The art of self-improvement: eating better, breathing your way to zen, gamifying exercise from your living room to hotel room. This was just the tip of the iceberg this year at Cannes Health, where brands and marketing leaders leaned into small but influential lifestyle changes, learning how to better make use of behavioral science to help consumers achieve their ultimate wellness goals.
Ashley Miles, Global Chief Business Officer at Thrive Global, and Marc Pritchard, Chief Brand Officer at Procter & Gamble, announced a partnership aimed at helping consumers live healthier and less stressful lives through the introduction of 750 “microhabits.” Microhabits are a tangible and measurable way of expanding on already established daily routines to change your overall behavior and mental outlook. Rather than adopting big changes all at once, which often feels overwhelming, microhabits encourage individuals to address their behavior in bite-sized chunks. In doing so, people are more likely to adhere to new changes and see improvements in their overall mindfulness.
The partnership between Thrive Global and P&G takes aim at six of the largest and leading health and wellness brands within the P&G conglomerate: Crest, Oral-B, Pampers, Venus, Secret, and Pantene. With the global name recognition that comes with a net worth of $63 billion, industry insiders are banking on the P&G brand portfolio to move the needle on consumer wellness and shift the dynamic of health and lifestyle choices in advertising.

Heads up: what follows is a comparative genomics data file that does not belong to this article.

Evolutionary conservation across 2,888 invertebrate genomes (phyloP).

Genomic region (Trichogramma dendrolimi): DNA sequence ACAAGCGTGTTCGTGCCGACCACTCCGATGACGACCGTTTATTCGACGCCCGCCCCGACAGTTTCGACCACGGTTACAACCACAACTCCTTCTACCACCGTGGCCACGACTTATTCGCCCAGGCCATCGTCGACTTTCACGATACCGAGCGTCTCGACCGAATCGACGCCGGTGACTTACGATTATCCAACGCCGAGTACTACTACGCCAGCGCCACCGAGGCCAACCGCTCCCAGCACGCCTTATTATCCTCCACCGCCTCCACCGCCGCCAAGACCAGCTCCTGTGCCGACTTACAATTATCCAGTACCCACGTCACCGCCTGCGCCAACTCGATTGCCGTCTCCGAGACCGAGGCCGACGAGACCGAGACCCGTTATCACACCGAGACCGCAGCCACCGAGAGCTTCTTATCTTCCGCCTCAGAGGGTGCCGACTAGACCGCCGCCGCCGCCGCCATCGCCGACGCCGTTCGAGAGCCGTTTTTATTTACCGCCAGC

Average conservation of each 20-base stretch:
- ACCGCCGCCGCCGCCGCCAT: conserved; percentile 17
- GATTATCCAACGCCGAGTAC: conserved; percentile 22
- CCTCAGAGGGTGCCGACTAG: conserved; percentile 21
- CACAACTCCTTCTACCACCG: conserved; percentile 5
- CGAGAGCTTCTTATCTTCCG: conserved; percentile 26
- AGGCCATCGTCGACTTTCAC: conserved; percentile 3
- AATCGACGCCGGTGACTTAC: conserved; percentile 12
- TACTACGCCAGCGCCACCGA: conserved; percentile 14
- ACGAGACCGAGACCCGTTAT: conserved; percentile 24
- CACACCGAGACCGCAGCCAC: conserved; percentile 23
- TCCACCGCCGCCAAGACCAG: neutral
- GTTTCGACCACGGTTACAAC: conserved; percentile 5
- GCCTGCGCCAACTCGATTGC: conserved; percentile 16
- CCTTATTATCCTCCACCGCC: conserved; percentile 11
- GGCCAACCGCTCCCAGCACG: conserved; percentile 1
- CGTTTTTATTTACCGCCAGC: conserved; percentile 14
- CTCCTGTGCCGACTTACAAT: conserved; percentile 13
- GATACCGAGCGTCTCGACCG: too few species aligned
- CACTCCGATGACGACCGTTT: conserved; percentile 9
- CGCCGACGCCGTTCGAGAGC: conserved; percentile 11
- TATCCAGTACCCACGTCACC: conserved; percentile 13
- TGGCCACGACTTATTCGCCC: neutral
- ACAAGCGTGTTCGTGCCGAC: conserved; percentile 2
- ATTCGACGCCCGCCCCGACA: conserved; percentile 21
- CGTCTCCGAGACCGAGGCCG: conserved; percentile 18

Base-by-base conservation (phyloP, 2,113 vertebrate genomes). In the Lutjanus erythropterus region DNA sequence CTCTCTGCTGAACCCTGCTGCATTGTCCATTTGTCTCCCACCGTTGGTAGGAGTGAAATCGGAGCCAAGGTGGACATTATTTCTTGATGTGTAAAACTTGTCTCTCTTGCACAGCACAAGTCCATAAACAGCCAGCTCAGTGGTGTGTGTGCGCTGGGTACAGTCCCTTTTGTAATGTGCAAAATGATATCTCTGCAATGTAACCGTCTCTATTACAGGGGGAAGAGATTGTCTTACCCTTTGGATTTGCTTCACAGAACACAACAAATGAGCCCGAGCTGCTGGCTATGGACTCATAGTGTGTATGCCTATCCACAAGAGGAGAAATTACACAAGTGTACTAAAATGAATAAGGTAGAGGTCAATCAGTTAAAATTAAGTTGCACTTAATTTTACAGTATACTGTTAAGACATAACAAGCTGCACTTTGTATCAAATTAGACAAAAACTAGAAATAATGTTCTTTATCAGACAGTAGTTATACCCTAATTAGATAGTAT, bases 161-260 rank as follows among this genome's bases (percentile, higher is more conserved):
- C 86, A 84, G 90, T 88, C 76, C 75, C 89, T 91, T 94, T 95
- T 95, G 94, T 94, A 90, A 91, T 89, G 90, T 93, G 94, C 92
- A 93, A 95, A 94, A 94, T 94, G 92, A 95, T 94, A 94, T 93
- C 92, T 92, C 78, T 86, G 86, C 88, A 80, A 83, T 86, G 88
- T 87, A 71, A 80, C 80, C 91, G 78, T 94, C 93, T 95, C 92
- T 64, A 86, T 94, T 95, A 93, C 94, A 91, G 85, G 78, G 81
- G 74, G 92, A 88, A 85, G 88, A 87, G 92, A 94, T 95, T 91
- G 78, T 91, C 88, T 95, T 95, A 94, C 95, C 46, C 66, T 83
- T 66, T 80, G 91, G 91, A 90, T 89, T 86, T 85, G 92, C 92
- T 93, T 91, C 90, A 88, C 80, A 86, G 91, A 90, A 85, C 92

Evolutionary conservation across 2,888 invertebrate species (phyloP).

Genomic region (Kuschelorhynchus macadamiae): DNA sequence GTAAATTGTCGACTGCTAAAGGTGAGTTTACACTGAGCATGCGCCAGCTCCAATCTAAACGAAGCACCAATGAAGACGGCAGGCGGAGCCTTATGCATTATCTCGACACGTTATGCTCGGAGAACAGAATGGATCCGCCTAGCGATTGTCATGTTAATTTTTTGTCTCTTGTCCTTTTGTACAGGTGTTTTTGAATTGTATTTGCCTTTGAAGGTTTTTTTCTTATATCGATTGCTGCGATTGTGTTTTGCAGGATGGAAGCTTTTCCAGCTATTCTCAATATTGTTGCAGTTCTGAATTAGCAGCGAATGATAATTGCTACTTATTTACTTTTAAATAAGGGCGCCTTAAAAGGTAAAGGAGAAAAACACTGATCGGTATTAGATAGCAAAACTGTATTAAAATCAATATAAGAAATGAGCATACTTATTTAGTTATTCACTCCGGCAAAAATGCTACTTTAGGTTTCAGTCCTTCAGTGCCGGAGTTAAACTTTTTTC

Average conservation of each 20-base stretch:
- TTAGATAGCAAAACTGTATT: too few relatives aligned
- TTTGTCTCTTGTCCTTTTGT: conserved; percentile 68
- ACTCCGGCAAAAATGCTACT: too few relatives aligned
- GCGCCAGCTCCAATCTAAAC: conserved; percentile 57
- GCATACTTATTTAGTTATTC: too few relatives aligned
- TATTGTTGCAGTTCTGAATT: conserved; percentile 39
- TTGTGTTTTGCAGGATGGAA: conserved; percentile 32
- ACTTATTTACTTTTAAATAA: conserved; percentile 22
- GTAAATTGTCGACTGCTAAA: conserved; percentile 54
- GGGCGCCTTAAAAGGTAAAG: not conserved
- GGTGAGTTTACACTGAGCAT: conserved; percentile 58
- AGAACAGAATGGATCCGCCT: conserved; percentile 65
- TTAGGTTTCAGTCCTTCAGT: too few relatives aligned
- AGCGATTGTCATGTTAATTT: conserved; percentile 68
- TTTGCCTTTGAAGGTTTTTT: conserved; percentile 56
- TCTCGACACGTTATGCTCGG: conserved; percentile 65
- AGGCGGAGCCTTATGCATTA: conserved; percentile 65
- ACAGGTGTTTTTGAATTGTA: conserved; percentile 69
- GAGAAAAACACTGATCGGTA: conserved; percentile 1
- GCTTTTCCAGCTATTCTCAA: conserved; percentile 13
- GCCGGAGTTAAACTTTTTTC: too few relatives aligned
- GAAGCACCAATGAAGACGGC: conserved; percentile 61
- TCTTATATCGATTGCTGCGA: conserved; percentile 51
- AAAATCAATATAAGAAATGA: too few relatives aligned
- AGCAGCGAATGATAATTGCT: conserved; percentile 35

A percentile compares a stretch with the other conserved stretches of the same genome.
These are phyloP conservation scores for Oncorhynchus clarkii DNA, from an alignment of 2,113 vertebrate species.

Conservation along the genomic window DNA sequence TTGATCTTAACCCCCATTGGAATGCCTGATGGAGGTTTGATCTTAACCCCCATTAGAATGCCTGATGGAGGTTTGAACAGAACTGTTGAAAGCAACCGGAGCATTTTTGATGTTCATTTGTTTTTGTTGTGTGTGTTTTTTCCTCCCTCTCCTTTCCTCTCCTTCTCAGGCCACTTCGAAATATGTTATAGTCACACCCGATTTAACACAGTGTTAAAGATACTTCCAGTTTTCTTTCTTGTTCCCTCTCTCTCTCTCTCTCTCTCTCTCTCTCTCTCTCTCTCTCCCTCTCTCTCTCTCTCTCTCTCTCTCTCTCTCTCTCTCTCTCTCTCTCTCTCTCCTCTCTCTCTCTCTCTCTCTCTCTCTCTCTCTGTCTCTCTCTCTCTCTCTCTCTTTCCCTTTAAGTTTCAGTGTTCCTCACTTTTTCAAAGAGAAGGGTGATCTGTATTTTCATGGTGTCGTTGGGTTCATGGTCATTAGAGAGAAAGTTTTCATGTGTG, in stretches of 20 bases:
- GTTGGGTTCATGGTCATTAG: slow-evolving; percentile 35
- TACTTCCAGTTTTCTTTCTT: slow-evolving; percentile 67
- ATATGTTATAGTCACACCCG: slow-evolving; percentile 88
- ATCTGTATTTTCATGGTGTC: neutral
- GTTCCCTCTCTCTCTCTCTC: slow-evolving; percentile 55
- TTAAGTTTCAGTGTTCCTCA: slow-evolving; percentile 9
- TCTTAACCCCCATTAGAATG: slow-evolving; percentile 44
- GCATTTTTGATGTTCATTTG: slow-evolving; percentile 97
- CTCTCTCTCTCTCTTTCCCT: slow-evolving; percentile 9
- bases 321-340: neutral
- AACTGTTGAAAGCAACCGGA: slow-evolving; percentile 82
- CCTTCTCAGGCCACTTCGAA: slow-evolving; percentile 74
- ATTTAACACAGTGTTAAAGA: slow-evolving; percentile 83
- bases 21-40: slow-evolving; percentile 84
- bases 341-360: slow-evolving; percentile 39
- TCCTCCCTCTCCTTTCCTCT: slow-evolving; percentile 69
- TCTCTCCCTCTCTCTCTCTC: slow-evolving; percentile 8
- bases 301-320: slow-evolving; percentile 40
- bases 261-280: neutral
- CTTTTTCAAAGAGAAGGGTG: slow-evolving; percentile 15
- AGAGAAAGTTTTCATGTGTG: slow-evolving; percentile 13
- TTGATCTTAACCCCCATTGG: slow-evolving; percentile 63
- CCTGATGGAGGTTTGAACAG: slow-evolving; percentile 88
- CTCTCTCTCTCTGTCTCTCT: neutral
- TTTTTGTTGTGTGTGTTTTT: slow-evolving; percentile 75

Not only was the unveiling of the new partnership between Thrive Global and P&G a hot topic at Cannes Health this year, but numerous brands outside the P&G family took aim at – and were recognized for their work on consumer wellness.
Nestlé took home a Bronze Lion for “Pinch of Prevention.” The campaign aspires to educate and improve healthy salt intake and dietary recommendations across Argentina through the use of pre-portioned salt packets and medical packaging, approved by the Argentine Society of Cardiology.
Other brands we might not immediately identify with health and mindfulness joined in on the conversation and won big. Samsung walked away with a Bronze Lion for its Back2Life program, which makes use of video games to teach CPR. The program was a smash across China, where residents spend more time playing video games than any other country in the world. And yet, fewer than 1% know how to provide CPR to someone in need. The answer? Go to where the people are.While this partnership was front and center at this year’s Cannes, microhabits are nothing new to smaller, mission-driven brands. Tom’s of Maine, for example, appeals to the customer’s desire to live an eco conscious lifestyle. By opting for Tom’s of Maine beauty products over other big brands like Secret or Dove, customers inch closer to living sustainably, given Tom’s use of safe and natural ingredients.
Newman’s Own, on the other hand, promotes itself as a leading “give back” brand, establishing the Newman’s Own Foundation where 100% of all profits from Newman’s Own product sales are redirected to charities around the globe. As a result, the Foundation takes aim at compassion, connection, and the ability of a brand – and individual consumers – to transform lives.
The argument can be made that by supporting companies such as Tom’s of Maine and Newman’s Own, consumers are investing in microhabits benefiting the environment and the community.
At the end of the day, it’s up to the individual consumer to determine how they want to approach their own “microhabit journey,” or if they want to embark on a journey at all. But as we continue on our quest for health, wellness, environmental security, and social equity, there are a growing number of brands backing us up every step of the way.